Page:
There are Things In the Well
Leza’s nose itched with drying mud. She looked up at the small bright circle of blue sky high above. There were no faces. She turned away angrily, swiping tears from her eyes. Why was everyone always so mean to her? She spun in a circle and spotted what made it brighter than what it seemed from above – there was a tunnel from which a breeze blew. Leza shrugged. What other choice did she have?
There was light at the end. Eventually she came out the other side. She couldn’t suppress her shock and gasped. She was standing in a clearing, almost like the one she had come from, with the crumbling well, but everything was opposite. The sky, Leza briefly wondered how there was sky in the first place, was a strange burnt orange. The grass, which should be green like she was used to, instead was a disturbing dark red. There was a small stand of trees that edged the blood red field, their trunks a bright blue, as if someone had played a prank and painted them all.
Leza’s pulse rose. She heard the hissing again. It was growing louder. She heard them before she saw them, and she had to stifle a scream. She was grateful for the mud that the boy had painted onto her face, hiding her emotions.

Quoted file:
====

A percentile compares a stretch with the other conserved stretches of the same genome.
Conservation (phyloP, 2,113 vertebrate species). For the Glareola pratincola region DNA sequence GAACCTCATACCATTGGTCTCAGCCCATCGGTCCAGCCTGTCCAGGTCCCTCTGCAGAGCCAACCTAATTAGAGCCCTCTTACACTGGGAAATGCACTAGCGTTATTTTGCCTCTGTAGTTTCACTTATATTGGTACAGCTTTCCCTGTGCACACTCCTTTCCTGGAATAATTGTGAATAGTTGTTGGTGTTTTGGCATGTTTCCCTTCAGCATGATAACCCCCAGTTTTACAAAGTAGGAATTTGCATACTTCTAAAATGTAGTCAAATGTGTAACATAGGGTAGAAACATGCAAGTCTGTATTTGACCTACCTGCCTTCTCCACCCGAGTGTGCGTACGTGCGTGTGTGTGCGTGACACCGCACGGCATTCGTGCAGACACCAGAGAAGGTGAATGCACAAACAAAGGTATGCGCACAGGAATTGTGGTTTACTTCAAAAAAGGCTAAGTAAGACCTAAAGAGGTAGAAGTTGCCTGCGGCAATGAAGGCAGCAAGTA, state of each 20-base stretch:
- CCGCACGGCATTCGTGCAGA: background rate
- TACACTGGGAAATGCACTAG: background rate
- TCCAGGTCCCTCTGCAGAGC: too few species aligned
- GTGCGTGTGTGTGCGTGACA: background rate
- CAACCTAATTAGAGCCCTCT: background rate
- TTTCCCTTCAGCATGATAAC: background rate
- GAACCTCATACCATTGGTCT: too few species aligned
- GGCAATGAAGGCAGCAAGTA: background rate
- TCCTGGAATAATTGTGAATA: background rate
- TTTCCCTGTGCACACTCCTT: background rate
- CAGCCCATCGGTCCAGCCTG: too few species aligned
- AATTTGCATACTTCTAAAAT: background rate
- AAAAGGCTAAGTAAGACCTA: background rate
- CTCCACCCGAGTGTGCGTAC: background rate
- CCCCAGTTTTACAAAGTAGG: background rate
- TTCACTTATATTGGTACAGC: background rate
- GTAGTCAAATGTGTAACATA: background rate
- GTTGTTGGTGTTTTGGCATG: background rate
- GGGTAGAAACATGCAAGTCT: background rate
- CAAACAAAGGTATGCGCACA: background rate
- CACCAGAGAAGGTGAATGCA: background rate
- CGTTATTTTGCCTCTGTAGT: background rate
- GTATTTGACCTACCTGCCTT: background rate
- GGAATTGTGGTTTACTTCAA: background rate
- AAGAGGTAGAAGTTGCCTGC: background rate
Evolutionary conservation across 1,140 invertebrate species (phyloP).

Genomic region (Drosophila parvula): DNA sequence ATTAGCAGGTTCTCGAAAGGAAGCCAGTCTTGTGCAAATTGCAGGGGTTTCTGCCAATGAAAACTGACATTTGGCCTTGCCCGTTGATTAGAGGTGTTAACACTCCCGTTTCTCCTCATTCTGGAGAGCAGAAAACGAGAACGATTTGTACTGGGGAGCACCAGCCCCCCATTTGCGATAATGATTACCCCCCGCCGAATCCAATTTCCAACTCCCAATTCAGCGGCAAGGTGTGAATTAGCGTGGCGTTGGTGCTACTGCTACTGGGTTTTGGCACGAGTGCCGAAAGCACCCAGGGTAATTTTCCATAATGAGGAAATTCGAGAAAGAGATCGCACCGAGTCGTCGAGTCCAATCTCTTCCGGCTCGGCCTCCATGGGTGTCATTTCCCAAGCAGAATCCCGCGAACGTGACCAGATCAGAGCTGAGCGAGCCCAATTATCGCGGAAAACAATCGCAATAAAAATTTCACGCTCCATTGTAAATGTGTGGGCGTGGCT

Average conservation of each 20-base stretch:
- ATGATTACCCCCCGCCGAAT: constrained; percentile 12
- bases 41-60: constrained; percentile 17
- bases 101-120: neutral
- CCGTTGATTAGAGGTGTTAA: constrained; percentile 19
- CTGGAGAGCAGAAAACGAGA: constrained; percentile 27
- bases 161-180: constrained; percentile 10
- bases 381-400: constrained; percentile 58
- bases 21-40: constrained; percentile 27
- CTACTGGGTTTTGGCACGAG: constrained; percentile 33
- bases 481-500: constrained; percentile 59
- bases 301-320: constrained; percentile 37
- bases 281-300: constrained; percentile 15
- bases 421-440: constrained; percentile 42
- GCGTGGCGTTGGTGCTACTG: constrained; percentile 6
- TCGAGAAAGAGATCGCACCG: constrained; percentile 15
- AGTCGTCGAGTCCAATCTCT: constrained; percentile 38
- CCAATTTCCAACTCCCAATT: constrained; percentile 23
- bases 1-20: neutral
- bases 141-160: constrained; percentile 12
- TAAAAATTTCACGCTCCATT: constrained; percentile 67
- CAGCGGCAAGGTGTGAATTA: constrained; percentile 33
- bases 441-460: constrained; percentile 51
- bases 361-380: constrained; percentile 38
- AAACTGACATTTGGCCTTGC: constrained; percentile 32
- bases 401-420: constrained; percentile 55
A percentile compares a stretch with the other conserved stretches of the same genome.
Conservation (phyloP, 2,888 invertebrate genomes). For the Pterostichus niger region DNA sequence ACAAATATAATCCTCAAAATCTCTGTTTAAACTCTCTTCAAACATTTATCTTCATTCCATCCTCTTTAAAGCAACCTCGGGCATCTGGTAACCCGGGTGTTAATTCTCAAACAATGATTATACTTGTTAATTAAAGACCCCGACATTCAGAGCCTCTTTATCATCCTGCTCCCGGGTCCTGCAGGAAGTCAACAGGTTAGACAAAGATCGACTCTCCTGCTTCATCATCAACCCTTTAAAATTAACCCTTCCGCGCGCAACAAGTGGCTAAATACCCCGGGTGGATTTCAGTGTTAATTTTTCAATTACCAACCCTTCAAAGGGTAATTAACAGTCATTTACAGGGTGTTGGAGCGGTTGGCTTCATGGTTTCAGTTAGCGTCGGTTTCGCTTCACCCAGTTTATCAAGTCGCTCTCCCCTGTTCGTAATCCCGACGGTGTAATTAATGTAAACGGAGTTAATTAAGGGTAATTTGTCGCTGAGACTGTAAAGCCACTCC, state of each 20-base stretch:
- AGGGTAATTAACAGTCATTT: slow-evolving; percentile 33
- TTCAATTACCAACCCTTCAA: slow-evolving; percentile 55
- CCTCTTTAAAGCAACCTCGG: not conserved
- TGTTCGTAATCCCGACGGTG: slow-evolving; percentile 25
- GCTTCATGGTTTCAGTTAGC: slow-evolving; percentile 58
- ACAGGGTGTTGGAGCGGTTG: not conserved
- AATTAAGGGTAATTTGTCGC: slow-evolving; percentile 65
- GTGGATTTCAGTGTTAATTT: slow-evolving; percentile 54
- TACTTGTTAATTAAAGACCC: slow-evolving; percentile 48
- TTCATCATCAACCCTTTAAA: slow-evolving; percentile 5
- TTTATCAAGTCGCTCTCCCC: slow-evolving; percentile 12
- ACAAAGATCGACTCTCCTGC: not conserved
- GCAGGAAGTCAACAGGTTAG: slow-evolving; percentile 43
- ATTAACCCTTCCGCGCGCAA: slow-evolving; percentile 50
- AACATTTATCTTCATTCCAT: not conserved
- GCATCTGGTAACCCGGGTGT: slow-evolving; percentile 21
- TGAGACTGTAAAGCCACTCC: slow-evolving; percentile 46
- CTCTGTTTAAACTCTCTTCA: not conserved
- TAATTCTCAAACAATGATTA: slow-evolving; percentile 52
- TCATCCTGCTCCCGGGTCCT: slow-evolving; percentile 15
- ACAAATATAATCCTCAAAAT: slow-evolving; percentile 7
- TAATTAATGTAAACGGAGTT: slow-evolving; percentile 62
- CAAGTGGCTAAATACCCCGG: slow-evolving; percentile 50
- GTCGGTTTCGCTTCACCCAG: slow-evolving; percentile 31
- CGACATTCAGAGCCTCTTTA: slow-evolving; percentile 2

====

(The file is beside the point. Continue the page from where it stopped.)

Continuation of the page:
The hissing, she realized, was the rustling, whispering sound of dried leaves. The creatures, what was it the boy had called them? Gibbering something? They crawled down from the trees, and Leza realized they were almost like the trees themselves – tall, and thin, their arms and legs far too long and spindly. Leza shuddered in disgust. They had branch like spines growing out of their backs, topped with what looked like dead leaves. Their skin was greyish-blue; camouflage.
They walked in an odd, loping gait, on all fours, but when they got close to Leza they rose up on their hind legs, towering above her.
“New blood?” one Whispleaf said to another with the rasping sound of leaves.
Leza raised her chin defiantly and stared at the grotesque creatures in their world of opposites. “I was tricked.”
The Gibbering Whispleafs looked at each other, shaking their spines noisily in confusion. The one at the front cocked his head, its long face pulled into a look of perpetual screaming. “Tricked?”
Leza nodded, relieved her heart had slowed and proud that she hadn’t shown any fear.
“Yes, these boys, above, tricked me and sent me down here.” She had an idea. “Have you ever been above? There is a lot of fear,” she said. As soon as people see them, she thought.
The Gibbering Whispleafs looked at each other, their spines clattering. They spoke over each other, gibbering. She caught the words “new blood” again.
“No.” They said as one, trembling with excitement.
“We can’t,” said the leader.
“We need to be invited,” the leader explained.
Leza smiled widely. She had always wanted to get revenge.